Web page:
to obtain assistance. Failing in this, he came back, and being made
President, as above mentioned, he made peace with the Germans on the
best terms he could get, turned round and beat the Communists in the
streets of Paris; and within three short years he had not only paid the
heaviest war indemnity ever known, but had cleared his country of the
Germans, consolidated her resources, and reorganised her army.

On the morning of the 4th September last, France was suddenly plunged
into the deepest grief and dismay by the announcement that her greatest
citizen had been taken from her by death on the previous evening, at a
time when the whole nation was looking to him as the one man who could
save it from the dangerous crisis through which it was at that moment
passing.

The funeral was a magnificent one, and though a wet day, there was not
a citizen in Paris that did not join the throng, which lined the whole
of the way to the cemetery. As the body of the great patriot was borne
along every hat was raised, and many among the crowd shed tears. A riot
was expected on the occasion, but the people behaved admirably and with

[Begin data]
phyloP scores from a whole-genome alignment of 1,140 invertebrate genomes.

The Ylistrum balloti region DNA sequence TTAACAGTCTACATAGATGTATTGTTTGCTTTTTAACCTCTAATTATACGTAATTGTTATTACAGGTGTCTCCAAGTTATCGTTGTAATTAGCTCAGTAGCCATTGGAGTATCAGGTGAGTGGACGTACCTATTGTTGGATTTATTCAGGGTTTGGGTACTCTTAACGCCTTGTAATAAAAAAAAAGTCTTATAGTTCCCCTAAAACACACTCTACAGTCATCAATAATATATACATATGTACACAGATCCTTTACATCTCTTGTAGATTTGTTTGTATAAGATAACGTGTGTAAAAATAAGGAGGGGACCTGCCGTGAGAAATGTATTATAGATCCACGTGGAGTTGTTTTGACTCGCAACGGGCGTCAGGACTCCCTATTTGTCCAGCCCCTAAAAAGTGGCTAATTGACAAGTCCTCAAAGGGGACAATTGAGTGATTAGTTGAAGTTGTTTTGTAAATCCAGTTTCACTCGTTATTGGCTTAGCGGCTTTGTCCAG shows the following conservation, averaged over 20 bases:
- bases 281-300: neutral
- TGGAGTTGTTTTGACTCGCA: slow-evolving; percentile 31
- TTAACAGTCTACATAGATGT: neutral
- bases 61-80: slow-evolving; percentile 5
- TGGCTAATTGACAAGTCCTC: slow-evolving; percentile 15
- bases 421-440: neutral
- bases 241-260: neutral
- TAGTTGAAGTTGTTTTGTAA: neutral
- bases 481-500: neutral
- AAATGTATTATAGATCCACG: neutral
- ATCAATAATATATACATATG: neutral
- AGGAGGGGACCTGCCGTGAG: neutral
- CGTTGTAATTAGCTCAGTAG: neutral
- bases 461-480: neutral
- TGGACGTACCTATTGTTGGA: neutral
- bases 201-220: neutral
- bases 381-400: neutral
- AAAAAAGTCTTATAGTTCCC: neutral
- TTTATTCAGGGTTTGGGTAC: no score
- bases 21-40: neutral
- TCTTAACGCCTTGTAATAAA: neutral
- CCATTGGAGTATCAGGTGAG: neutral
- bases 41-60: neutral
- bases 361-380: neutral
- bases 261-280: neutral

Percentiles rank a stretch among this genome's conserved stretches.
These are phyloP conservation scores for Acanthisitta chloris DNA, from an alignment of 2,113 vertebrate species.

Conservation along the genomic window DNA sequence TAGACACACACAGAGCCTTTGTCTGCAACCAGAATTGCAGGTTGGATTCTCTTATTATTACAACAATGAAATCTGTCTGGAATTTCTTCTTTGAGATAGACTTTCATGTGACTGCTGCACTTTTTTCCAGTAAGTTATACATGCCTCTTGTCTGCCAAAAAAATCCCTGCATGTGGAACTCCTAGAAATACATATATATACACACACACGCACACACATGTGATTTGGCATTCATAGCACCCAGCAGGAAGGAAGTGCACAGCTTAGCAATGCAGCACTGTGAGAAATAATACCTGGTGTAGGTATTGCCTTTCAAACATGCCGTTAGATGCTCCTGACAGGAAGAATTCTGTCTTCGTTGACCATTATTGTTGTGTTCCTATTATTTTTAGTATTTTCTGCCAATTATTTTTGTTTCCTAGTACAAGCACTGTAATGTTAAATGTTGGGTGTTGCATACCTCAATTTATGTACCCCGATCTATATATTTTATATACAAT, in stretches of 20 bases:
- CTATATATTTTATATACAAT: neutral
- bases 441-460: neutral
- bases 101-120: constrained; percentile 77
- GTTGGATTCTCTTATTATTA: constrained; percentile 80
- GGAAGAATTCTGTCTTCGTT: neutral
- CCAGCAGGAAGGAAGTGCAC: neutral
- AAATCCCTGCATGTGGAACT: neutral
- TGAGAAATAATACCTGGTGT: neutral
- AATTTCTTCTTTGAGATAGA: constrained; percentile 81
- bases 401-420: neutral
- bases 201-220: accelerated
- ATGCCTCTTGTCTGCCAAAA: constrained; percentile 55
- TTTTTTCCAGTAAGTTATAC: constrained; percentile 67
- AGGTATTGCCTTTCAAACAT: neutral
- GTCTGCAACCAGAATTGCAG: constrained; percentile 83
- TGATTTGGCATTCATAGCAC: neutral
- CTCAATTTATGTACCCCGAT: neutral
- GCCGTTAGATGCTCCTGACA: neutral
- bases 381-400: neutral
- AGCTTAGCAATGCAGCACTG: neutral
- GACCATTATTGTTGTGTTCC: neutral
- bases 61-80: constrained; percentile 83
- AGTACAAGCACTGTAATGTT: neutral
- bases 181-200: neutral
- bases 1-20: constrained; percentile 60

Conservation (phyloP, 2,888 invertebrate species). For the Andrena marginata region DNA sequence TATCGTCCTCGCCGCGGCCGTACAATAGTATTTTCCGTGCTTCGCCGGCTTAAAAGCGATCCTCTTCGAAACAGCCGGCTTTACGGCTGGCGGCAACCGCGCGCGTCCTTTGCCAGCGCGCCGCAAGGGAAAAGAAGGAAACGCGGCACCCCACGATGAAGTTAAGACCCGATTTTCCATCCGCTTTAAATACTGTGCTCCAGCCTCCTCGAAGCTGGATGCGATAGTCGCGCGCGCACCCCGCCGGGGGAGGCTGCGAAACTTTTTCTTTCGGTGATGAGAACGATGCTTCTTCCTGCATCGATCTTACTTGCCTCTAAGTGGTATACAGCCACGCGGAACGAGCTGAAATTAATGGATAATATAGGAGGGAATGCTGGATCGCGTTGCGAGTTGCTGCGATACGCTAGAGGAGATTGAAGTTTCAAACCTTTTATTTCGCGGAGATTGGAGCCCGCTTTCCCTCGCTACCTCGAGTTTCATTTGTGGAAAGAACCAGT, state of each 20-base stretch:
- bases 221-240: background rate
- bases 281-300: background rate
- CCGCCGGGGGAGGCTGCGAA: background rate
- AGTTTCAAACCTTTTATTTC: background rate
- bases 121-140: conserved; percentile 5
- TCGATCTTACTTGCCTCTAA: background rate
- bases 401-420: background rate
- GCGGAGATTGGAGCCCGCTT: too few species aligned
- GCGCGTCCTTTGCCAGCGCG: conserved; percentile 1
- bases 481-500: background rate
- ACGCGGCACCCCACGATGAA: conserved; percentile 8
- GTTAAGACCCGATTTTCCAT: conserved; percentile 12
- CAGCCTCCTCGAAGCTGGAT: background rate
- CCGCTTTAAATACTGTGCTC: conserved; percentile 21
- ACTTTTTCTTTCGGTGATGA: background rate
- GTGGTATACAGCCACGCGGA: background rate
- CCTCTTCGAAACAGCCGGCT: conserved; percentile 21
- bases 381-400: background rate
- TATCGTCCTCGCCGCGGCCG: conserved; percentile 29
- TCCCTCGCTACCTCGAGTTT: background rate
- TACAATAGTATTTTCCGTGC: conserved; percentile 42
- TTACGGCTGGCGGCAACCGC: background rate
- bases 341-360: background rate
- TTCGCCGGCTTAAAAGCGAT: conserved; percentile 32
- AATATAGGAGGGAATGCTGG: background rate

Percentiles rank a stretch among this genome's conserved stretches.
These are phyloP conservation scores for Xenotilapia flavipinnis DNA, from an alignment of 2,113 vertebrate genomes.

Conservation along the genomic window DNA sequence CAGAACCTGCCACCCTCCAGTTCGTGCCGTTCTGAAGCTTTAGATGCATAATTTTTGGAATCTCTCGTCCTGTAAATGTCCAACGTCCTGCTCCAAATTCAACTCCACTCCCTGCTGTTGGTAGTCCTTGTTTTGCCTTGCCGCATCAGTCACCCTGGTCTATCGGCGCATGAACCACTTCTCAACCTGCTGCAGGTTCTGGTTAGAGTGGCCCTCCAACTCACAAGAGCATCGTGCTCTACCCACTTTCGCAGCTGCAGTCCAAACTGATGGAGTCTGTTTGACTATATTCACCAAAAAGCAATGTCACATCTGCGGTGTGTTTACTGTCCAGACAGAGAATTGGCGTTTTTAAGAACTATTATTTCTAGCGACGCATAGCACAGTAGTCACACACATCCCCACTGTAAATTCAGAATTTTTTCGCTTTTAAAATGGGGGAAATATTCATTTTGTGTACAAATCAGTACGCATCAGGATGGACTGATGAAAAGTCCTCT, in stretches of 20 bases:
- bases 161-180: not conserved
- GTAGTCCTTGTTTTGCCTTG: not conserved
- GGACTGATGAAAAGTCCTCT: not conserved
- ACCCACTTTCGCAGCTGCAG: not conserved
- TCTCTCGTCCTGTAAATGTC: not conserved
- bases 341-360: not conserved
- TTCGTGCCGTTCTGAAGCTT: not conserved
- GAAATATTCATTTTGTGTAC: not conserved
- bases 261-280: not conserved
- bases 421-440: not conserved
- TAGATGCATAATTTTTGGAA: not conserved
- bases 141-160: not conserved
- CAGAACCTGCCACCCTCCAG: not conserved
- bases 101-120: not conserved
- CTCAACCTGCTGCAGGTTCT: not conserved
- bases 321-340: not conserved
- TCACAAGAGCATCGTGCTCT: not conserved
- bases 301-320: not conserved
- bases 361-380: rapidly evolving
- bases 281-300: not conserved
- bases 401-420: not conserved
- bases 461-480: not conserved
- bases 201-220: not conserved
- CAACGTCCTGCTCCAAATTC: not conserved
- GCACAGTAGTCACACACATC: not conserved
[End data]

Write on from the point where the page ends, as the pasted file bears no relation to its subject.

great forbearance; the greatest tribute of respect which they could
have shewn to the memory of one who had done so much for his country.

The modesty of this great citizen was in perfect accordance with his
republican principles; for while President of the French Republic, his
card never bore anything more on it than the simple ‘Monsieur Thiers;’
nor did he wear any uniform or decoration other than that one which is
so dear to the heart and eye of every true Frenchman, ‘the Legion of
Honour.’ Surely never did a worthier breast bear that famous Cross than
that of the man who, despite every obstacle both physical and moral,
and despite evil prognostications, bitter taunts, and the crushing hand
of poverty, rose by the grand yet simple force of his own indomitable
will from the position of a labourer’s son to that of the ruler of a
mighty nation. But even greater than all this was the fact, that having
attained to this grand position, he was ready, at what he believed
to be the call of duty, to lay aside his dignity, to step from his
proud position, and once more to assume the humbler rôle of a private
citizen. Such a sublime act of self-abnegation was sufficient to assure
to him the enthusiastic love and respect of an intelligent people,
and the esteem of the whole world, which may be said to have joined